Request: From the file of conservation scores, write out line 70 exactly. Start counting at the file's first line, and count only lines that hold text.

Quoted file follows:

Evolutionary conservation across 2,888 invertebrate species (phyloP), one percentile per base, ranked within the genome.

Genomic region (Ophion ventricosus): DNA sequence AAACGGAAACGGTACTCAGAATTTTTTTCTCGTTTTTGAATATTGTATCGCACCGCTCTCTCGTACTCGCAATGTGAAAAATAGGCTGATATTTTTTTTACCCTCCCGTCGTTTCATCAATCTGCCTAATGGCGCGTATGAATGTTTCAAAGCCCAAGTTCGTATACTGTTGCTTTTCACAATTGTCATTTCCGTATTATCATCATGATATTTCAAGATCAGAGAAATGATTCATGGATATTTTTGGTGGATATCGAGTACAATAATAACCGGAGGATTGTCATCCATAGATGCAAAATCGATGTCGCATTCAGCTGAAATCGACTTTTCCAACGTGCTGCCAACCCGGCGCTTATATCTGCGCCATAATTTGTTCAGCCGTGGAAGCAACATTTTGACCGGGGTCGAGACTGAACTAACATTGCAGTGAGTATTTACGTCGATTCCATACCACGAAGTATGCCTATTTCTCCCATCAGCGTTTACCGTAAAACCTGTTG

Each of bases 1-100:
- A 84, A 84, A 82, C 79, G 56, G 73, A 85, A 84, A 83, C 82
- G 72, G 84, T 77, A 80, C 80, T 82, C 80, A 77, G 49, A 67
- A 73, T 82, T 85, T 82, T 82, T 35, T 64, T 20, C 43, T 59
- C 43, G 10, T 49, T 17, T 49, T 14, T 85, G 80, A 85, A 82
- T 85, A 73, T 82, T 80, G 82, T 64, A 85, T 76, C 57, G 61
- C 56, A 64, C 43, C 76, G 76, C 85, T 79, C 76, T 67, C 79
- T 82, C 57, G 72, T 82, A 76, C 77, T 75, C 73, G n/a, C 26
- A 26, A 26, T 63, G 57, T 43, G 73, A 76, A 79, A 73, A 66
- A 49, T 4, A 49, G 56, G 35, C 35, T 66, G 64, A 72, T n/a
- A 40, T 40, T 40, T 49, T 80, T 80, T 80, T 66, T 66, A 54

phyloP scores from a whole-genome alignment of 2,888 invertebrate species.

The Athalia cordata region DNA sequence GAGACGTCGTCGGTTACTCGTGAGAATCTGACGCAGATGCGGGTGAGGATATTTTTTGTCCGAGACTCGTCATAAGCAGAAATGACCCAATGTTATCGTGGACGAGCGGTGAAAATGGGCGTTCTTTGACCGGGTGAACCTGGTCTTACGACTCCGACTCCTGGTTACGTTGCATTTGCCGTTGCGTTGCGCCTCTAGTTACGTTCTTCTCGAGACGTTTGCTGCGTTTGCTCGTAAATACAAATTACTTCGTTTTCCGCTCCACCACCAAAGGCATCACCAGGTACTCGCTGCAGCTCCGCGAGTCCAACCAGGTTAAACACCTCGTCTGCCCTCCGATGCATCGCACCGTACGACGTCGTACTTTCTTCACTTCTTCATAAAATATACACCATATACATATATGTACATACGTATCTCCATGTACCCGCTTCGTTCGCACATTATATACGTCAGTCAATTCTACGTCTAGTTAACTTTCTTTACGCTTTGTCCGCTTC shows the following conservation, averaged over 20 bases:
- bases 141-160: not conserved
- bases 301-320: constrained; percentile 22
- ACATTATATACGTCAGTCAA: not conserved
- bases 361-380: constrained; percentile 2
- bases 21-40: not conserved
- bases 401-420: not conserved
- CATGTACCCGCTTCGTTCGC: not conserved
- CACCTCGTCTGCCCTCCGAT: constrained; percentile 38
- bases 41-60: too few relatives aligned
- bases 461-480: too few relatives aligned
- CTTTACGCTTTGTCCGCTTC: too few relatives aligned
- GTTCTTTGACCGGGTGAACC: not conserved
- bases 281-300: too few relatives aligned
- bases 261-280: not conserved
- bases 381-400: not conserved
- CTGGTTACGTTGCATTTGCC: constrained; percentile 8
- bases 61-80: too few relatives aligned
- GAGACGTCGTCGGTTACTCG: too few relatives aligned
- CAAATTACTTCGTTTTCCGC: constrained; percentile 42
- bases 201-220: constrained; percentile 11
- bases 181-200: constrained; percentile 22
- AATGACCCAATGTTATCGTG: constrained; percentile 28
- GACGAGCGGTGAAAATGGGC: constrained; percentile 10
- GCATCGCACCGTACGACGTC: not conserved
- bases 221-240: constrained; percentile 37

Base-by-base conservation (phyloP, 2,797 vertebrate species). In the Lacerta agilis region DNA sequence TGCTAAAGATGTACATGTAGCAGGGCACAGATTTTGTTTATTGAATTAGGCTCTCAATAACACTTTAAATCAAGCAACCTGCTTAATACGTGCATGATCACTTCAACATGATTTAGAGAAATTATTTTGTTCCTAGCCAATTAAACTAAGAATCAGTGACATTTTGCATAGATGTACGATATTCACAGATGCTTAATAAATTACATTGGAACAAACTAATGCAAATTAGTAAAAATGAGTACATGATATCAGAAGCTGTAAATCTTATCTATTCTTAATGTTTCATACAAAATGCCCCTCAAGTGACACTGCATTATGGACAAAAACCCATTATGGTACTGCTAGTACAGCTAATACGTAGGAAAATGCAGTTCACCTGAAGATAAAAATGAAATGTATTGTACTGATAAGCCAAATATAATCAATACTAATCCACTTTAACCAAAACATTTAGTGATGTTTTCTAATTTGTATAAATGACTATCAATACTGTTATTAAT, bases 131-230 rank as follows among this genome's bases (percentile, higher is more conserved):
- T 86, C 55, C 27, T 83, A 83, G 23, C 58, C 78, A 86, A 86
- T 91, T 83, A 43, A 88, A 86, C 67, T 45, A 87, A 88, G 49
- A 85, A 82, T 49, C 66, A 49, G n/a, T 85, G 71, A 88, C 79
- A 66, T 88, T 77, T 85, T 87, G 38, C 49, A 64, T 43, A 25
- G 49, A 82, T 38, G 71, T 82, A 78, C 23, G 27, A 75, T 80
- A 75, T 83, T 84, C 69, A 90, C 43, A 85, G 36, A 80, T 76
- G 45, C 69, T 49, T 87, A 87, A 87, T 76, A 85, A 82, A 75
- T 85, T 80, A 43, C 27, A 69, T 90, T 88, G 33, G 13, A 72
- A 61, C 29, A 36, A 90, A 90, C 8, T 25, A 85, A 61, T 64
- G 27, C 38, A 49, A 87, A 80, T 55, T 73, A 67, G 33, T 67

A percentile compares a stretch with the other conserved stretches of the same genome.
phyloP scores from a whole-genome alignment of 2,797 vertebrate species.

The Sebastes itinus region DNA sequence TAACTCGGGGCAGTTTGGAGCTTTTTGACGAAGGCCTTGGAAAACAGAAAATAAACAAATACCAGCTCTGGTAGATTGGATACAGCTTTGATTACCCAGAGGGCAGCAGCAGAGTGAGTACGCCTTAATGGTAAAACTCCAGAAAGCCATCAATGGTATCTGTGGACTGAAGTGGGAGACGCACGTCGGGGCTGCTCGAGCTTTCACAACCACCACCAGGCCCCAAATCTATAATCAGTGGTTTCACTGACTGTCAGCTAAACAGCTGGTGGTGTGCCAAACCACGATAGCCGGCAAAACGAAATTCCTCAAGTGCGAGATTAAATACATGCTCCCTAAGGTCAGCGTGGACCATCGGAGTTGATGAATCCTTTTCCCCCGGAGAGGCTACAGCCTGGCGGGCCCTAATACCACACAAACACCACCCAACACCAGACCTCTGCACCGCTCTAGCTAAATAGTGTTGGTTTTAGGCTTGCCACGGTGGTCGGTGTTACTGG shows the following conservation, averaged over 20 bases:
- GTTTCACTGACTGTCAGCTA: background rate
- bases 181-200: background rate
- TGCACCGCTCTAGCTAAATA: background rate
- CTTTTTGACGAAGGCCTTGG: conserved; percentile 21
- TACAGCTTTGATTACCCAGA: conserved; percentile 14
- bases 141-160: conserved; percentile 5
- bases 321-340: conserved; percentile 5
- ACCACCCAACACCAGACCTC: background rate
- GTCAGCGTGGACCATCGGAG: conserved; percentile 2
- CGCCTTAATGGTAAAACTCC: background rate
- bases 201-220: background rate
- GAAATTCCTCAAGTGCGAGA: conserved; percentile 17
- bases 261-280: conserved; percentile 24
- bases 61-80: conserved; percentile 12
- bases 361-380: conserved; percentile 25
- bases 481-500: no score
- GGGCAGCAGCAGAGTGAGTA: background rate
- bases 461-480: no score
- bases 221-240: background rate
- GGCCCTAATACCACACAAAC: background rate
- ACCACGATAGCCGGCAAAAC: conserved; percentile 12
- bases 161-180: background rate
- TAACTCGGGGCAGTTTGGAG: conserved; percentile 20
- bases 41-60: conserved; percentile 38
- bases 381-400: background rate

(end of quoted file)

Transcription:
- bases 481-500: no score